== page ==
NASHVILLE, Tenn. -- Major League Baseball hosted its final Play Ball event of the year on Tuesday at Belmont University's E.S. Rose Athletic Complex.The weather was cold, but the spirits were high as hundreds of elementary school students ran around and had fun with Mets pitcher and Nashville resident Steven
NASHVILLE, Tenn. -- Major League Baseball hosted its final Play Ball event of the year on Tuesday at Belmont University's E.S. Rose Athletic Complex.
The weather was cold, but the spirits were high as hundreds of elementary school students ran around and had fun with Mets pitcher and Nashville resident Steven Matz, as well as baseball and softball players from Belmont University.
"I think it's really important for the kids to have an opportunity to interact with current players, whether it be college, pro or otherwise, who actually understand the game a little bit," said Tony Majors, director of RBI Nashville. "They sort of show them the passion they have for the game."
Play Ball hosted 28 events across North America this year, including two in Nashville. The first event of the year, also hosted in the Music City, was open to the public in February, although this event was held for students from two local elementary schools.
David James, MLB's vice president of baseball and softball development, said the league has made an effort to reach out to communities beyond the 27 Major League cities. He's excited to introduce the game to kids whose schools don't have baseball teams and share the joy.
"[My favorite part is] probably watching a kid, and I just saw it here. A young lady connected with the bat in the Home Run Derby and hit it well," James said. "One of her other friends there said, 'You should play softball. My sister plays softball.' That's a win."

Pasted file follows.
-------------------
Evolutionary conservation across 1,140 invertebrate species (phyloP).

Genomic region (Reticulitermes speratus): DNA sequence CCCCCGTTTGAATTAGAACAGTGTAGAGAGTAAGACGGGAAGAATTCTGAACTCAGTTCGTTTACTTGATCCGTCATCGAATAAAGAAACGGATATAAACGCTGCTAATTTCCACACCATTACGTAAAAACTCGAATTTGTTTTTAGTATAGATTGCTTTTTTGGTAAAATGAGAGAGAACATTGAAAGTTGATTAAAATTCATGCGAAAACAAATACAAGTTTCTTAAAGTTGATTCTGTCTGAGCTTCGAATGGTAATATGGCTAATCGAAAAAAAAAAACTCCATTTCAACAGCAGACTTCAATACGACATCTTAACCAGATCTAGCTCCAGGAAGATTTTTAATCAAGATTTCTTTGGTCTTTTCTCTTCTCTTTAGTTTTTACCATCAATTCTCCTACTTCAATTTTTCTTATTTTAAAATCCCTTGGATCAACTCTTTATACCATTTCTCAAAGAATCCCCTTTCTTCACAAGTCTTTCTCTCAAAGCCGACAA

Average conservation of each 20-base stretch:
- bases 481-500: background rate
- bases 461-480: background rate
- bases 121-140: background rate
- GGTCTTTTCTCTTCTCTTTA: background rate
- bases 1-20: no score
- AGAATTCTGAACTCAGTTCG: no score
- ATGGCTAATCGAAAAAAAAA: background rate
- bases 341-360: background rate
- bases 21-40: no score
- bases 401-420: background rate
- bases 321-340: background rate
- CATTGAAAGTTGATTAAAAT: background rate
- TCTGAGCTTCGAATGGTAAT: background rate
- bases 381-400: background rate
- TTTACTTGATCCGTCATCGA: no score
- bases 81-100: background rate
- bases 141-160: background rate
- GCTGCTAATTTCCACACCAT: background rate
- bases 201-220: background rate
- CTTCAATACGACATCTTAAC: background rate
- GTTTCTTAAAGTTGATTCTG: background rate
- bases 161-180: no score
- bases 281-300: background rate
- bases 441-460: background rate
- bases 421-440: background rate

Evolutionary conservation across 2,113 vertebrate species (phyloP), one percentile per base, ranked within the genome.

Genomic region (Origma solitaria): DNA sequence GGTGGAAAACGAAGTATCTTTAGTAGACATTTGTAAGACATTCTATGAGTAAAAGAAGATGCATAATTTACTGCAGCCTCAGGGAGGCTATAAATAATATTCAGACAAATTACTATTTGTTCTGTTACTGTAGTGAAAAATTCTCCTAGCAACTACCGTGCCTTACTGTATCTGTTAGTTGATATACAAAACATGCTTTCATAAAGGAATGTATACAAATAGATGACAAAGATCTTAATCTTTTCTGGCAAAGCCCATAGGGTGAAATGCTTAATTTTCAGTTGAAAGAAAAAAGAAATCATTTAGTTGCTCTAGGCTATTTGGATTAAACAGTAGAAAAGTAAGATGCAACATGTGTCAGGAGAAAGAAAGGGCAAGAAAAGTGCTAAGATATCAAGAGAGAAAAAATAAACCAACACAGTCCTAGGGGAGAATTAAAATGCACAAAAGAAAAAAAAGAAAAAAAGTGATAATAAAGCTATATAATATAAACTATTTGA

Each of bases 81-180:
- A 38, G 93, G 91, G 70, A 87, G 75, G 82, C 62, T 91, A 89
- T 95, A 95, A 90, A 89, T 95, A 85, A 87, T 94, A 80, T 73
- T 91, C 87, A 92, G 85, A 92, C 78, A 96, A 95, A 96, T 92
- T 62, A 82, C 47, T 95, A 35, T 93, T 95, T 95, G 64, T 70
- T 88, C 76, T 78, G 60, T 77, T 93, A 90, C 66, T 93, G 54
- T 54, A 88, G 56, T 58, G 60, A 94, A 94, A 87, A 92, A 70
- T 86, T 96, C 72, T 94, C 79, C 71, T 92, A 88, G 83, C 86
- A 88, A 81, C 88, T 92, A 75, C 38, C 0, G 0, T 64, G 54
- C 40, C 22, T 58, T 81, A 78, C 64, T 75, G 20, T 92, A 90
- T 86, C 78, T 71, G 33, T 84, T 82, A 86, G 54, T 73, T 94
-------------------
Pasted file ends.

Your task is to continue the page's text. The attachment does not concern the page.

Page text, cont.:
Sara Feleke and Amen Wendie, both 9 years old, were among those in attendance from Carter-Lawrence Elementary School. Wrapped up warmly for the 40-degree weather, they enjoyed the baserunning drills, popups and hitting.
"I've never played baseball. This is my first time learning," Feleke said. "I like the throwing and catching. The ball rolled over me, but I had fun."
"I can't wait to embrace all the energy," Wendie said. "I hope you guys come every year. I would want to be a baseball player, because it seems like so much fun, throwing the ball and hitting it."
Many of the children were excited to meet their first big league player as Matz hopped from group to group to engage with each group. Matz recently moved to Nashville since getting married last winter and has enjoyed connecting with the local community.
"When I got the opportunity to come out here, it was kind of a no-brainer for me," Matz said. "I've grown up in New York. I got to have two Major League teams where I was. To just come out here and be with the kids and throw balls to them and let them hit and watch them run around and laugh, it's really a cool experience. I think it's important. "
Ben Weinrib is a contributor to MLB.com.